‘I know how hard it is’: Eleni Psillakis on rehabilitating female ex-offenders

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Eleni Psillakis has not only defied the odds of a sobering statistic but dedicated her career to lowering it. 

The first generation Symi-Australian says it all began at her first full-time job post-release when her draft of a four-day program for ex-offenders caught the eye of the founder of a global non-for-profit organisation. 

“[The founder] asked, ‘What is your interest in people with a record trying to get employment?’, and I replied, ‘I am one of those and I know how hard it is’,” Psillakis tells the Greek Herald

“She said, ‘Right! I want someone with that lived experience working on this program.” 

“I’m just glad she saw me for my skills and experience rather than the record.” 

Eleni Psillakis runs the Success Works program from Marrickville in Sydney’s inner-west.(Photos: Supplied/Dress for Success)

Psillakis has run the Success Works program within Dress for Success for two and a half years from an office in Marrickville in Sydney’s inner-west.

Success Works helps female ex-offenders regain financial independence by offering professional and personal workshops. 

In 2018, Dress for Success helped over 15,000 women in Sydney re-enter the workforce in less than a decade. 

Psillakis knows all too well that the effort this took was no walk in the park. 

“I’ve had women say to me, ‘This is too hard, at least in jail I get a roof over my head’,” she says. 

“900 women in 2019 were released into homelessness from prison. It costs the government more money to keep someone in prison than to support them into employment.” 

Eleni Psillakis (second from right) says criminal record checks are a ‘big stumbling block’ (Lenore Taylor Editor Guardian Australia, Sam Mostyn Chair ANROWS, Eleni Psillakis, Peer Support Coordinator – Success Works, Dress for Success, Jane Jose CEO Sydney Community Foundation image: Susan Papazian)

Psillakis says employers’ criminal record checks are a “big stumbling block” and are “automatically excluding” candidates who have come in contact with the legal system.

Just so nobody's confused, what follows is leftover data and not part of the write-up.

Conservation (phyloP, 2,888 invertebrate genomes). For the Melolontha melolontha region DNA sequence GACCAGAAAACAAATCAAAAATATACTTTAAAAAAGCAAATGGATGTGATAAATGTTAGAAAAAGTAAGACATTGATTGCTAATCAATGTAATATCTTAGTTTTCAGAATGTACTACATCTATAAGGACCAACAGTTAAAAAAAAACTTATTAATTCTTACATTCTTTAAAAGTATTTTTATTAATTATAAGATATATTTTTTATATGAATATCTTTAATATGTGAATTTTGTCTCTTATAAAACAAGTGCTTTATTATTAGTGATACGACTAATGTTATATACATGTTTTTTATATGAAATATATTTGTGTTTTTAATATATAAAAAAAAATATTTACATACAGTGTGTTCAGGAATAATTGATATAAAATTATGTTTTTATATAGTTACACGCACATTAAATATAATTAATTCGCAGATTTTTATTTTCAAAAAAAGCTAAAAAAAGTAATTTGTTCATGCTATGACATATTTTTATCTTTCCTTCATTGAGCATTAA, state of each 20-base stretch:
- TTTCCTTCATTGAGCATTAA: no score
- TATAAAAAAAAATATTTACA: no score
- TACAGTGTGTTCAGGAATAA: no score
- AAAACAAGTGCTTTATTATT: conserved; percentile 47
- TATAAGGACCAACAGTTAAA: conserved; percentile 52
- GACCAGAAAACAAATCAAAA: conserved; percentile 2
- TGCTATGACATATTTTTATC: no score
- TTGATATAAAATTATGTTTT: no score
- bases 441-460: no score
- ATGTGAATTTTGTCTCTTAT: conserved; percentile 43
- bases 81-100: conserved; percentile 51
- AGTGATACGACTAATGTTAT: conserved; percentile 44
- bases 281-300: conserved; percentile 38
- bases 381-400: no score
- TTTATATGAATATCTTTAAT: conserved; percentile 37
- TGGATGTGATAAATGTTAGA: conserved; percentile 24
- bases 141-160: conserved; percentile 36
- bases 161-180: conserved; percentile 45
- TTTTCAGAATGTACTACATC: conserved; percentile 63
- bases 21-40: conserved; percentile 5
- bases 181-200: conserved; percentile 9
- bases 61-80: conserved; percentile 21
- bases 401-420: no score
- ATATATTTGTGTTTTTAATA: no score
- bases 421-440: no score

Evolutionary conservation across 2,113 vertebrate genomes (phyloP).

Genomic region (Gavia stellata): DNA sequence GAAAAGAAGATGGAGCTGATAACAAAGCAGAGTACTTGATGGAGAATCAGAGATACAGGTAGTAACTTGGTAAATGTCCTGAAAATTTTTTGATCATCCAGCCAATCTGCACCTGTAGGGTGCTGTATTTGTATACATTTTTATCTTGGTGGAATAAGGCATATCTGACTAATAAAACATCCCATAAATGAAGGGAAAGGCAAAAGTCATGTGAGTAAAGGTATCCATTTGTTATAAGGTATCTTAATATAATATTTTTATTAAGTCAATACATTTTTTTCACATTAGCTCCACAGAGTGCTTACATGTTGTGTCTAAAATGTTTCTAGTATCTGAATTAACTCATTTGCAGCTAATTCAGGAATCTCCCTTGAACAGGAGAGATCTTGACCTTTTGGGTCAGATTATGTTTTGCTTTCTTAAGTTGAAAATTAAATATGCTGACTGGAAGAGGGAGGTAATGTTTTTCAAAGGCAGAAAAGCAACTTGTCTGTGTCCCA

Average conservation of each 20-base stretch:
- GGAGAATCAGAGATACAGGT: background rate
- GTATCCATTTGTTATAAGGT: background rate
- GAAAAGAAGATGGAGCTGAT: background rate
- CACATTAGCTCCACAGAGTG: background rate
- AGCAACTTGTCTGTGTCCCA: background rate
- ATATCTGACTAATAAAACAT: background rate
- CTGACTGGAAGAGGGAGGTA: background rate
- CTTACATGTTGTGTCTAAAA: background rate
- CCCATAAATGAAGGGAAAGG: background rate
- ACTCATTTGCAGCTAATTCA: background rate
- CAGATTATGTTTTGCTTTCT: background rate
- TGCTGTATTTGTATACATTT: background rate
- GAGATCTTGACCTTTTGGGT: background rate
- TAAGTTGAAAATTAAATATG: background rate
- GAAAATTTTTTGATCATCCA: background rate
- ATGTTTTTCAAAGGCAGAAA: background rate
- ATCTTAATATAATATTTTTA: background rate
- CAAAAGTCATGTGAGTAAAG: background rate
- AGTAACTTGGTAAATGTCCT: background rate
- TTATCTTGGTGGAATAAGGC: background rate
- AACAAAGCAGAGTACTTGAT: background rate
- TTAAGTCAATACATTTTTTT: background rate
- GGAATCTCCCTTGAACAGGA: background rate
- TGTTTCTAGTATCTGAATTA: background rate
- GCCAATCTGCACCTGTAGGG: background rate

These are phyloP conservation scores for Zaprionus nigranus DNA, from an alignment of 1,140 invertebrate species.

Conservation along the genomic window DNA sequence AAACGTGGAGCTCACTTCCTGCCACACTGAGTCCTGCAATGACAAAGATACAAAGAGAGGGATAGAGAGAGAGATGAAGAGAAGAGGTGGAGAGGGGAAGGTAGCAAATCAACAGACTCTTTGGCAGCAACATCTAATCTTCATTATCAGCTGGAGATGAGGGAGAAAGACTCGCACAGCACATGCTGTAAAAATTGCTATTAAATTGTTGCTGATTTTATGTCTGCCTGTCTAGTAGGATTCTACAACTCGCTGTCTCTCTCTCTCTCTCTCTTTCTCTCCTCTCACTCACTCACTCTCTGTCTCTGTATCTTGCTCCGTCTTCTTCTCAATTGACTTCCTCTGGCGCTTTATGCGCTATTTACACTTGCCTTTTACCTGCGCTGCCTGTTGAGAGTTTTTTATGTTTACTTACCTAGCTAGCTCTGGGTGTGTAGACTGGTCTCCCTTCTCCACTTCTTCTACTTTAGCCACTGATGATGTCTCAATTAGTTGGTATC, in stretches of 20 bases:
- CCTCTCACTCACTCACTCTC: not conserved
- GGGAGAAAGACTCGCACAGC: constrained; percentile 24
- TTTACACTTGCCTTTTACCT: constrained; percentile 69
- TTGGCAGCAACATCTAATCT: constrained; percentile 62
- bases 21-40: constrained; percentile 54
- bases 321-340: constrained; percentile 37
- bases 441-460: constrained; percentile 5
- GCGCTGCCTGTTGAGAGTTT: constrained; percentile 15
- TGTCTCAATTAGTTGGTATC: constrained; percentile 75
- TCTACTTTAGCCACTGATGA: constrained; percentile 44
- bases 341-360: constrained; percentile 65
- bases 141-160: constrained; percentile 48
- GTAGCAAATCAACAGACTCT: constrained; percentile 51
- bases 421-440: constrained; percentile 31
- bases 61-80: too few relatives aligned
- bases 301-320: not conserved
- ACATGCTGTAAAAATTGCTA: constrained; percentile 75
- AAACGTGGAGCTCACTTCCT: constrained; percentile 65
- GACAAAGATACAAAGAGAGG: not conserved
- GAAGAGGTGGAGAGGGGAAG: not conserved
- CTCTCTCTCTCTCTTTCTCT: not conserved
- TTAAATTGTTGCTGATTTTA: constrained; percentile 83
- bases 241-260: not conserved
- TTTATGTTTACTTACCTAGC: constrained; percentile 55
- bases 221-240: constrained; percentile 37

“I understand why it’s there, but don’t just have a tick box where there’s no further assessment process,” she says. 

“Instead, how about asking the person the context about what happened.”

“The offence might have nothing to do with the role that you’re offering.” 

Eleni Psillakis has recently co-authored a joint USYD-Dress for Success report on discrimination in the workplace (Left: via Conscious Conversations) (Right: Screenshot)

Psillakis recently co-authored a joint University of Sydney-Dress for Success research report on discrimination against female ex-offenders in the workplace and the role of the Success Works initiative. 

“We found that the ones that disengaged from the program were ones who we having housing troubles,” she says. 

“Employment and housing are the two biggest factors for re-offending.”

On the flip-side, the report found that 46 per cent of the women who reached out to Success Works were supported into employment. 

“We also found that having women with lived experiences working on the projects – so myself and [a] peer support coordinator two days a week – was a really strong point for the women coming into the program because they felt that they weren’t judged and that they were working with someone that could relate to their experience,” she says. 

“The hardest thing to overcome every single day is to not define yourself by what has happened to you.” 

“I always say to the women that come onto the program, ‘This is something that happened. It is not you’.” 

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